Sometimes it pays to throw caution to the wind. To try something just to see if you can do it. If it works, that's another skill or capability under your belt. If it doesn't work, that's extra experience under your belt. Either eventuality leads to personal growth.
In my own case, I was in the studio a few days ago to shoot a new passport photo for myself. I wanted to get home, and I idly wondered how quickly I could do a good-enough job. The answer was seven photos. I got to the studio, took seven pictures, and went home. I also made a lot of mistakes. I learned a lot, and if I were going to do it over again, I'd do things differently. Skills, capability, experience.
I analyze all seven shots below.
First shot. Making sure the light and trigger are working. Check. Tripod in the photo is the one that I used (since I forgot mine at home; whoops).
Second shot. Bumped the light output. Remember that this is the tripod that will be under the camera, so the tripod isn't actually in the hotspot.
Third shot. Camera mounted on tripod. Yoga mat as focus stand-in.
Fourth shot. Self-timer was shorter than expected. Obviously overexposed, framed too low, and out-of-focus.
Fifth shot. Bumped the camera from f/2.8 to f/4.0 to deal with overexposure. Used another tripod as a focus stand-in, because its legs kept it from flopping backward like the yoga mat did. Also, I made it taller to better approximate my torso height. Still out-of-focus.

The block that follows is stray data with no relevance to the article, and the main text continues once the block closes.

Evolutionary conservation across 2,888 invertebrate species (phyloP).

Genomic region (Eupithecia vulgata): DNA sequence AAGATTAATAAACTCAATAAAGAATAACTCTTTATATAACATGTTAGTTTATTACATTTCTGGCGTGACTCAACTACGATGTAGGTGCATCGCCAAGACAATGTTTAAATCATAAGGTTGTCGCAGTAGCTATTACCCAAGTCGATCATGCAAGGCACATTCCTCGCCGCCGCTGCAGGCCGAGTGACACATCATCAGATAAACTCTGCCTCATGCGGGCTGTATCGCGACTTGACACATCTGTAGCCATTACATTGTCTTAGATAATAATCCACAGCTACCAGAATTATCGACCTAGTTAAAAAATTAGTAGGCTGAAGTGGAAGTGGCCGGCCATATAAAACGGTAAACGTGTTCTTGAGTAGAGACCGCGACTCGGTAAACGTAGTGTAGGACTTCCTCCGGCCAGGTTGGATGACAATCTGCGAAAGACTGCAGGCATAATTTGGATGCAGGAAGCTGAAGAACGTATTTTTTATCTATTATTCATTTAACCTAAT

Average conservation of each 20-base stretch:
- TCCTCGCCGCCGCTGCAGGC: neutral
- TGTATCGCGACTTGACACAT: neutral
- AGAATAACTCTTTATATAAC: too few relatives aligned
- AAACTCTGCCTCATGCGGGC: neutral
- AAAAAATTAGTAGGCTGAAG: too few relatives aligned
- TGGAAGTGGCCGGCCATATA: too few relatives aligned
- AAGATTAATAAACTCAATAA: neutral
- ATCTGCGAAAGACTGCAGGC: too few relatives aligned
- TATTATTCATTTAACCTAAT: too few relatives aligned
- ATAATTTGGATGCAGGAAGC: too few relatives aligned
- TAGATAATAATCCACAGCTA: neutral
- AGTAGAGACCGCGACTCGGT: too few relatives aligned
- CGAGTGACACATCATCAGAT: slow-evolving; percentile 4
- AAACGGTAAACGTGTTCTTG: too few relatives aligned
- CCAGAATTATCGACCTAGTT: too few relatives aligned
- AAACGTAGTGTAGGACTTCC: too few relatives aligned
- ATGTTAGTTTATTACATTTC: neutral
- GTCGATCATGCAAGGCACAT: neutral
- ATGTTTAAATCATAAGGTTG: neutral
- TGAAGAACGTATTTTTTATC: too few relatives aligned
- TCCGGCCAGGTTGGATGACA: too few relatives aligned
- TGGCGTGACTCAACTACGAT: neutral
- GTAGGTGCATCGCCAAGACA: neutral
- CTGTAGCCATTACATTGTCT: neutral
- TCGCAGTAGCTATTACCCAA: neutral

Sixth shot. Pitched down a little bit, and finally nailed the focus.
Seventh shot. Focus is perfect. Framing is perfect. The main thing I got wrong is that the light is too directional. I pondered putting up a second light and decided that I was too lazy. That was a mistake — passport photos call for very flat, even lighting. In the end, I was able to fix that in post, but were I shooting for an actual (journalistic) publication, it would've called for a re-shoot.
The second thing I got wrong is that I needed more diffusion. I used a ~5-foot octa, set up pretty close, and the hotspot is too bright, which overexposed my left (camera-right) cheek, while leaving the rest of my face reasonably-exposed. If I drop the exposure so my cheek is reasonable, the rest of my face is underexposed. The effect is exacerbated by the fact that I wear UV-blocking sunglasses every day, which is why the area around my eyes is so much less tan than the rest of my face.
But all in all, pretty good. And even better next time :o)